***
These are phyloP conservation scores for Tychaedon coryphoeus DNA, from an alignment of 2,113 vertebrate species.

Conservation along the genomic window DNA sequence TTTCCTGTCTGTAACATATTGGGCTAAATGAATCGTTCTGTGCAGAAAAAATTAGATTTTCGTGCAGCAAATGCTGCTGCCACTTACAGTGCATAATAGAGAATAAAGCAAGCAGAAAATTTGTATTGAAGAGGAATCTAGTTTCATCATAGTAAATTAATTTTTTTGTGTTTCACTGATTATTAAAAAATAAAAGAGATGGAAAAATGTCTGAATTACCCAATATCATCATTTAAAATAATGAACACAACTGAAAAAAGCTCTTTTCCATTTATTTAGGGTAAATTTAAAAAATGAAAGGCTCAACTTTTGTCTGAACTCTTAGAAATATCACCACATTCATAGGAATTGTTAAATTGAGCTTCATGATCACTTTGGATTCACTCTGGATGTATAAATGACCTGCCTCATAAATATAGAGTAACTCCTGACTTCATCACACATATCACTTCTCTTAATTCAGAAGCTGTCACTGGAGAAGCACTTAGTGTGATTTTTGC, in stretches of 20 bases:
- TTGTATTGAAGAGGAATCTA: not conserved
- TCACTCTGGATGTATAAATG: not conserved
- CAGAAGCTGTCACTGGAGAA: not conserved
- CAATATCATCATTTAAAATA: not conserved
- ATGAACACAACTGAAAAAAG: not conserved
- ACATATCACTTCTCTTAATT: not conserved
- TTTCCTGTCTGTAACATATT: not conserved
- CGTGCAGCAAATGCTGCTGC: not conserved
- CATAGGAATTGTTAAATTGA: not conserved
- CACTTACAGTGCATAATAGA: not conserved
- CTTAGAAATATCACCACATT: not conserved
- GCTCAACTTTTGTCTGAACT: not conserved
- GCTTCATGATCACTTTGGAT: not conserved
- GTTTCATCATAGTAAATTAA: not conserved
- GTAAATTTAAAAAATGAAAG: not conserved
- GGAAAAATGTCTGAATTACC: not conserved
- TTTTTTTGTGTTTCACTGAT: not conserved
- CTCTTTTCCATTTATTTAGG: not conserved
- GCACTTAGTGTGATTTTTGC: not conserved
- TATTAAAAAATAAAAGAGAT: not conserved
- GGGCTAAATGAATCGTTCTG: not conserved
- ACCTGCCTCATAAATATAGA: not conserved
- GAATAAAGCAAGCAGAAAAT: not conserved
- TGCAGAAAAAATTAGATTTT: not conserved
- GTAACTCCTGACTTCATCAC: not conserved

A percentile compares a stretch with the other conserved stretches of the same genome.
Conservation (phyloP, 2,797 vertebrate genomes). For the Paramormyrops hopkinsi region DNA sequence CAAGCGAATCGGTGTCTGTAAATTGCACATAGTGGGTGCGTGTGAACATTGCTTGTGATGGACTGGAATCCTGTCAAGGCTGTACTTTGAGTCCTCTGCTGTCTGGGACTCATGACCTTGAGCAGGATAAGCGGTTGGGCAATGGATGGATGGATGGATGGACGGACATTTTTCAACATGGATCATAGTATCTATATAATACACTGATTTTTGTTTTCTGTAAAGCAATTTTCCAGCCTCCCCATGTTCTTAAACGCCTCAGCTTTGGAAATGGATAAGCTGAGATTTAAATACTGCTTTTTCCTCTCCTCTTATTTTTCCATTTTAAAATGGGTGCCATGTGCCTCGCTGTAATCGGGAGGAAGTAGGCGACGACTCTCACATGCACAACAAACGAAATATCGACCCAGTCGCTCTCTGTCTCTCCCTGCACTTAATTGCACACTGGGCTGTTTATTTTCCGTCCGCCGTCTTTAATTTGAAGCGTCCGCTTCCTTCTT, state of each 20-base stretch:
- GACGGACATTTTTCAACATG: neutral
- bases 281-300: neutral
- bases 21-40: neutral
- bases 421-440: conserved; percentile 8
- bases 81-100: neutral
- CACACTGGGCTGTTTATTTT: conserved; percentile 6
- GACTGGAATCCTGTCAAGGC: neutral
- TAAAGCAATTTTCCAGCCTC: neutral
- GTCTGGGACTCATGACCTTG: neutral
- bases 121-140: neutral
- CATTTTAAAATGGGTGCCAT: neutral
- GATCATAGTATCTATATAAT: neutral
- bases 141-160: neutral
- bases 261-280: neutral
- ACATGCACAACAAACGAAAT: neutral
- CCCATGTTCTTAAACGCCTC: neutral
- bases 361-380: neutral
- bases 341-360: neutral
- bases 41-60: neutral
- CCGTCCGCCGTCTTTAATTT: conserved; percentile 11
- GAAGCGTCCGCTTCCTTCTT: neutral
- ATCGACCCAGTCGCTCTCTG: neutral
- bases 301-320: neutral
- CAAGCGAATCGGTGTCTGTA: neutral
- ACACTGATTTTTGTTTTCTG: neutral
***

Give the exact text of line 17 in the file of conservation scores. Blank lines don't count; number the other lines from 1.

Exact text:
- GTAAATTTAAAAAATGAAAG: not conserved